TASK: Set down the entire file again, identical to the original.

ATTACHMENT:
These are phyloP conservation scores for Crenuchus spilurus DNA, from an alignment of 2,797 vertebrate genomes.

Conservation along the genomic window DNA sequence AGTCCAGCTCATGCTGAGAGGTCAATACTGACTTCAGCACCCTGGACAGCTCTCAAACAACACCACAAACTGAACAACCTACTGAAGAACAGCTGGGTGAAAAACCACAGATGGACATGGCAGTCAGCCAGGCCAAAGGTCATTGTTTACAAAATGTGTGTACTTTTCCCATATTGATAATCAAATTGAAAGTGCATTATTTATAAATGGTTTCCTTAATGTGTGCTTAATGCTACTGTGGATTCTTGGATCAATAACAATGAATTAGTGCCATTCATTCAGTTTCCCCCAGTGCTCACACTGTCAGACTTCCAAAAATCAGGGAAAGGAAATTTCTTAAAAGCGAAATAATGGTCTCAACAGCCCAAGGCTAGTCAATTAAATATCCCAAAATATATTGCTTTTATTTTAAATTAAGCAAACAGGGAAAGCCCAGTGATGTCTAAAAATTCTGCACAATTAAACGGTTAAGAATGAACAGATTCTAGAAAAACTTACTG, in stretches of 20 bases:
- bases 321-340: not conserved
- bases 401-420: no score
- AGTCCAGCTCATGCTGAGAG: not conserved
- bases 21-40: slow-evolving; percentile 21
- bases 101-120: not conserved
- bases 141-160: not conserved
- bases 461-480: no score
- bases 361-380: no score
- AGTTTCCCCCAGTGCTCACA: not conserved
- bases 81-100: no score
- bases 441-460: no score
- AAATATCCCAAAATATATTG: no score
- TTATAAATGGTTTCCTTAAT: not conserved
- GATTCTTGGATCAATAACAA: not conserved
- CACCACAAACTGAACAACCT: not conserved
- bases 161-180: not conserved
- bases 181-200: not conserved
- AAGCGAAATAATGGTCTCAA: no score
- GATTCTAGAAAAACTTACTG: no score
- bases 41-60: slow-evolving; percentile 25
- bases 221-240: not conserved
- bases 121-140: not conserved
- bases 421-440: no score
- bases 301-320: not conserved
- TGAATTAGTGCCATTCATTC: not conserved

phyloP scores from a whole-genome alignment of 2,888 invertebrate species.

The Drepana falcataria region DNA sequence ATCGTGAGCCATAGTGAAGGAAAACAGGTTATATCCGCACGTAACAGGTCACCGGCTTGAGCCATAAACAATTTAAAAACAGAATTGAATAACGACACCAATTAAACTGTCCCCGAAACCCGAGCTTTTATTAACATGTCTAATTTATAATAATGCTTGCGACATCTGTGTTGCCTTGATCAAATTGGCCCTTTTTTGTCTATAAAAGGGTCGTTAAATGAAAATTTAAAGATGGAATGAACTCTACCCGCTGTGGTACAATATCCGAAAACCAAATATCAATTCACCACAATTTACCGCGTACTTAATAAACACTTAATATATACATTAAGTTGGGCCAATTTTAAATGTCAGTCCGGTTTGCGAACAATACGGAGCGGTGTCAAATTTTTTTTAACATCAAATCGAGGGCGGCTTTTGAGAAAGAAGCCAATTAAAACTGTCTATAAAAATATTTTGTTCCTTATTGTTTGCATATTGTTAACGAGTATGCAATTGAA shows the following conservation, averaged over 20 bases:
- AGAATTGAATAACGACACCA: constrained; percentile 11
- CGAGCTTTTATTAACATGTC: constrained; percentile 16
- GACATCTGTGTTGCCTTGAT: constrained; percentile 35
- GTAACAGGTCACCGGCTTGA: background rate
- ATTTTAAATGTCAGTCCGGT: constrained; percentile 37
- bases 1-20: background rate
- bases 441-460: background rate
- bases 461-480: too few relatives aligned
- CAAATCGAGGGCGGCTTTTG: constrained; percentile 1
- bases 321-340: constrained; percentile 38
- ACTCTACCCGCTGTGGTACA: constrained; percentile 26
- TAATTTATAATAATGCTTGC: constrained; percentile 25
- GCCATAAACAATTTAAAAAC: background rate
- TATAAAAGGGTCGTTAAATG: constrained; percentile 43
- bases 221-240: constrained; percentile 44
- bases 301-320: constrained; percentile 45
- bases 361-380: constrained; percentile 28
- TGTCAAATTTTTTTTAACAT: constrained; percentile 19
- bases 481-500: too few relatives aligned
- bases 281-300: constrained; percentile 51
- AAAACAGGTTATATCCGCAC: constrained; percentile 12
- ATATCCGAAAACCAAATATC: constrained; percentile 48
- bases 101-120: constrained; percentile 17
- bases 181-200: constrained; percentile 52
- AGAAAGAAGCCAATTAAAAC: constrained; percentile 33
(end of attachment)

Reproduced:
These are phyloP conservation scores for Crenuchus spilurus DNA, from an alignment of 2,797 vertebrate genomes.

Conservation along the genomic window DNA sequence AGTCCAGCTCATGCTGAGAGGTCAATACTGACTTCAGCACCCTGGACAGCTCTCAAACAACACCACAAACTGAACAACCTACTGAAGAACAGCTGGGTGAAAAACCACAGATGGACATGGCAGTCAGCCAGGCCAAAGGTCATTGTTTACAAAATGTGTGTACTTTTCCCATATTGATAATCAAATTGAAAGTGCATTATTTATAAATGGTTTCCTTAATGTGTGCTTAATGCTACTGTGGATTCTTGGATCAATAACAATGAATTAGTGCCATTCATTCAGTTTCCCCCAGTGCTCACACTGTCAGACTTCCAAAAATCAGGGAAAGGAAATTTCTTAAAAGCGAAATAATGGTCTCAACAGCCCAAGGCTAGTCAATTAAATATCCCAAAATATATTGCTTTTATTTTAAATTAAGCAAACAGGGAAAGCCCAGTGATGTCTAAAAATTCTGCACAATTAAACGGTTAAGAATGAACAGATTCTAGAAAAACTTACTG, in stretches of 20 bases:
- bases 321-340: not conserved
- bases 401-420: no score
- AGTCCAGCTCATGCTGAGAG: not conserved
- bases 21-40: slow-evolving; percentile 21
- bases 101-120: not conserved
- bases 141-160: not conserved
- bases 461-480: no score
- bases 361-380: no score
- AGTTTCCCCCAGTGCTCACA: not conserved
- bases 81-100: no score
- bases 441-460: no score
- AAATATCCCAAAATATATTG: no score
- TTATAAATGGTTTCCTTAAT: not conserved
- GATTCTTGGATCAATAACAA: not conserved
- CACCACAAACTGAACAACCT: not conserved
- bases 161-180: not conserved
- bases 181-200: not conserved
- AAGCGAAATAATGGTCTCAA: no score
- GATTCTAGAAAAACTTACTG: no score
- bases 41-60: slow-evolving; percentile 25
- bases 221-240: not conserved
- bases 121-140: not conserved
- bases 421-440: no score
- bases 301-320: not conserved
- TGAATTAGTGCCATTCATTC: not conserved

phyloP scores from a whole-genome alignment of 2,888 invertebrate species.

The Drepana falcataria region DNA sequence ATCGTGAGCCATAGTGAAGGAAAACAGGTTATATCCGCACGTAACAGGTCACCGGCTTGAGCCATAAACAATTTAAAAACAGAATTGAATAACGACACCAATTAAACTGTCCCCGAAACCCGAGCTTTTATTAACATGTCTAATTTATAATAATGCTTGCGACATCTGTGTTGCCTTGATCAAATTGGCCCTTTTTTGTCTATAAAAGGGTCGTTAAATGAAAATTTAAAGATGGAATGAACTCTACCCGCTGTGGTACAATATCCGAAAACCAAATATCAATTCACCACAATTTACCGCGTACTTAATAAACACTTAATATATACATTAAGTTGGGCCAATTTTAAATGTCAGTCCGGTTTGCGAACAATACGGAGCGGTGTCAAATTTTTTTTAACATCAAATCGAGGGCGGCTTTTGAGAAAGAAGCCAATTAAAACTGTCTATAAAAATATTTTGTTCCTTATTGTTTGCATATTGTTAACGAGTATGCAATTGAA shows the following conservation, averaged over 20 bases:
- AGAATTGAATAACGACACCA: constrained; percentile 11
- CGAGCTTTTATTAACATGTC: constrained; percentile 16
- GACATCTGTGTTGCCTTGAT: constrained; percentile 35
- GTAACAGGTCACCGGCTTGA: background rate
- ATTTTAAATGTCAGTCCGGT: constrained; percentile 37
- bases 1-20: background rate
- bases 441-460: background rate
- bases 461-480: too few relatives aligned
- CAAATCGAGGGCGGCTTTTG: constrained; percentile 1
- bases 321-340: constrained; percentile 38
- ACTCTACCCGCTGTGGTACA: constrained; percentile 26
- TAATTTATAATAATGCTTGC: constrained; percentile 25
- GCCATAAACAATTTAAAAAC: background rate
- TATAAAAGGGTCGTTAAATG: constrained; percentile 43
- bases 221-240: constrained; percentile 44
- bases 301-320: constrained; percentile 45
- bases 361-380: constrained; percentile 28
- TGTCAAATTTTTTTTAACAT: constrained; percentile 19
- bases 481-500: too few relatives aligned
- bases 281-300: constrained; percentile 51
- AAAACAGGTTATATCCGCAC: constrained; percentile 12
- ATATCCGAAAACCAAATATC: constrained; percentile 48
- bases 101-120: constrained; percentile 17
- bases 181-200: constrained; percentile 52
- AGAAAGAAGCCAATTAAAAC: constrained; percentile 33